Is There a Duty to Renegotiate Contracts in Cases of Hardship?
In Churchill Falls (Labrador) Corporation Ltd c Hydro-Québec, 2016 QCCA 1229 (English translation here), the Quebec Court of Appeal seemed to contemplate that there may exist a duty to renegotiate a long-term contract where unforeseen circumstances arise which amount to hardship; however, the Court found the facts of the case did not give rise to such a situation so there could be no obligation to renegotiate the contract at issue.
The dispute related to a power contract signed in 1969 between Hydro-Québec and the Churchill Falls (Labrador) Corporation Limited (“CFLCo”) whereby CFLCo agreed to supply, and Hydro-Québec agreed to purchase, substantially all of the power produced by the Churchill Falls Generating Station for a total term of 65 years. Following the execution of the contract, the price paid by Hydro-Québec turned out to be markedly lower than the commercial value of the power generated, as a result of increases in energy prices and the emergence of competitive energy markets in North America, although the contract remained marginally profitable for CFLCo.
The Court of Appeal affirmed the first instance judgment which denied CFLCo’s request for the renegotiation and modification of the contract to provide for payment of a more equitable price (i.e., indexation of the price to the average sales and export prices of Hydro-Québec). The Court of Appeal also denied CFLCo’s alternative request for termination of the contract. Given the factual conclusions of the lower court that the parties knew that future prices were a ‘known unknown’ and that CFLCo assumed the risk of price increases, the Court of Appeal ruled that Hydro-Québec did not have a duty, based in contractual good faith, to renegotiate the power contract.
The Court of Appeal, however, did examine how the duty of good faith might apply in cases of hardship (imprévision), where unforeseeable events fundamentally alter the equilibrium of a contract, either because the cost of a party’s performance has increased or because the value of the performance a party receives has diminished. The refusal to include in the Civil Code of Québec a provision allowing courts to revise or terminate contracts in cases of hardship, as the Civil Code Revision Office had proposed, does not prevent a party from invoking the duty of good faith to resolve a contractual imbalance in cases of hardship. Citing Bhasin v Hrynew, 2014 SCC 71 for the proposition that the development of rules underpinned by good faith occurs incrementally, the Court indicated that the general principles codified in the Civil Code of Québec remain at the disposal of ingenious litigators to argue that a remedy similar to the one sought by CFLCo in this case could be appropriate in other circumstances.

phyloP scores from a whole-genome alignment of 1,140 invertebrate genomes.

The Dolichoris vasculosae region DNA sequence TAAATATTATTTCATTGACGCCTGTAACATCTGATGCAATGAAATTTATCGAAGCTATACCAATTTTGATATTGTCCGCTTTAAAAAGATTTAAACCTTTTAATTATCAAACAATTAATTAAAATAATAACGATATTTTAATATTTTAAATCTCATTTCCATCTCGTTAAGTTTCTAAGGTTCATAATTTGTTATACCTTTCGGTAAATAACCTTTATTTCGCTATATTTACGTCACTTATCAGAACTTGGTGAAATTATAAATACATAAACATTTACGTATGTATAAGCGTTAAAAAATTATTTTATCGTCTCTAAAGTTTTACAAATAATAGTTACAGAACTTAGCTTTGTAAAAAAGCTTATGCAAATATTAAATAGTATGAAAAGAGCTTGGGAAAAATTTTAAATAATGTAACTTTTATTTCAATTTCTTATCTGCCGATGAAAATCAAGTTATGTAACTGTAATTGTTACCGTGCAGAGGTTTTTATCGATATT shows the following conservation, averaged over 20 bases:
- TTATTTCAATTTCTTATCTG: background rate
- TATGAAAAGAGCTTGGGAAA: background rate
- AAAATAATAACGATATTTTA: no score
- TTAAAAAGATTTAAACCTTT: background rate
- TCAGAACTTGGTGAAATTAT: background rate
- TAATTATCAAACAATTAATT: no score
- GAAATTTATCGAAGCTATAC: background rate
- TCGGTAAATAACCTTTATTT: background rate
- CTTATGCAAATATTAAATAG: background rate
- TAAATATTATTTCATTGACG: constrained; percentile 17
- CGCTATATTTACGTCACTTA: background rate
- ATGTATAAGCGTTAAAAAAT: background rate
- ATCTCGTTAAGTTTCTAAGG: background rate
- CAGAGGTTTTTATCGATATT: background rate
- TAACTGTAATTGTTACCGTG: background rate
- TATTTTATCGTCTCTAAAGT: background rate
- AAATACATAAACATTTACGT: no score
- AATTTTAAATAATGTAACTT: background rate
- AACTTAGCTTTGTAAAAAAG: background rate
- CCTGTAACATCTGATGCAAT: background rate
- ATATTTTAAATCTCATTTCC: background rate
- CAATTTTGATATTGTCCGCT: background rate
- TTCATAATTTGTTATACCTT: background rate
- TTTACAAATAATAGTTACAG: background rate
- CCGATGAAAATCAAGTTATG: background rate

Certain components of the duty of good faith, which has been developing as a general contract principle in Québec since the 1980s, were also clarified by the Court of Appeal. The first component of the duty of good faith is a duty of cooperation, which requires a party to safeguard the interests of the other party. However, the duty of cooperation does not oblige a party to sacrifice that to which it is entitled during the performance of the contract in order to best serve the interests of the other party. This is especially true in a relationship between sophisticated, well–advised parties that intensively negotiated a high–stakes and complex contract.
The second component of the duty of good faith analysed by the Court is a bundle of prohibitive rules regrouped under the notion of a duty of loyalty—distinct from the fiduciary duties recognized at common law. At issue was the prohibition to engage in excessive and unreasonable conduct, including by taking advantage of a situation to gain an unfair advantage. The Court of Appeal held that, in circumstances of hardship, this prohibition on excessive and unreasonable conduct only prohibits the advantaged party from refusing an objectively reasonable and non-prejudicial concession to the disadvantaged party.
The cases dismissing ambitious arguments are sometimes, paradoxically, the most innovative. Despite refusing to revise the high–stakes contract in Churchill Falls (Labrador) Corporation Ltd c Hydro-Québec, the Québec Court of Appeal may still have sowed the seeds of a duty to renegotiate a contract in cases of hardship.
Churchill Falls (Labrador) Corporation Ltd c Hydro-Québec, 2016 QCCA 1229 (English translation here)
Date of Decision: August 1, 2016
contractual good faith duty to renegotiate a long-term contract power contract Quebec Court of Appeal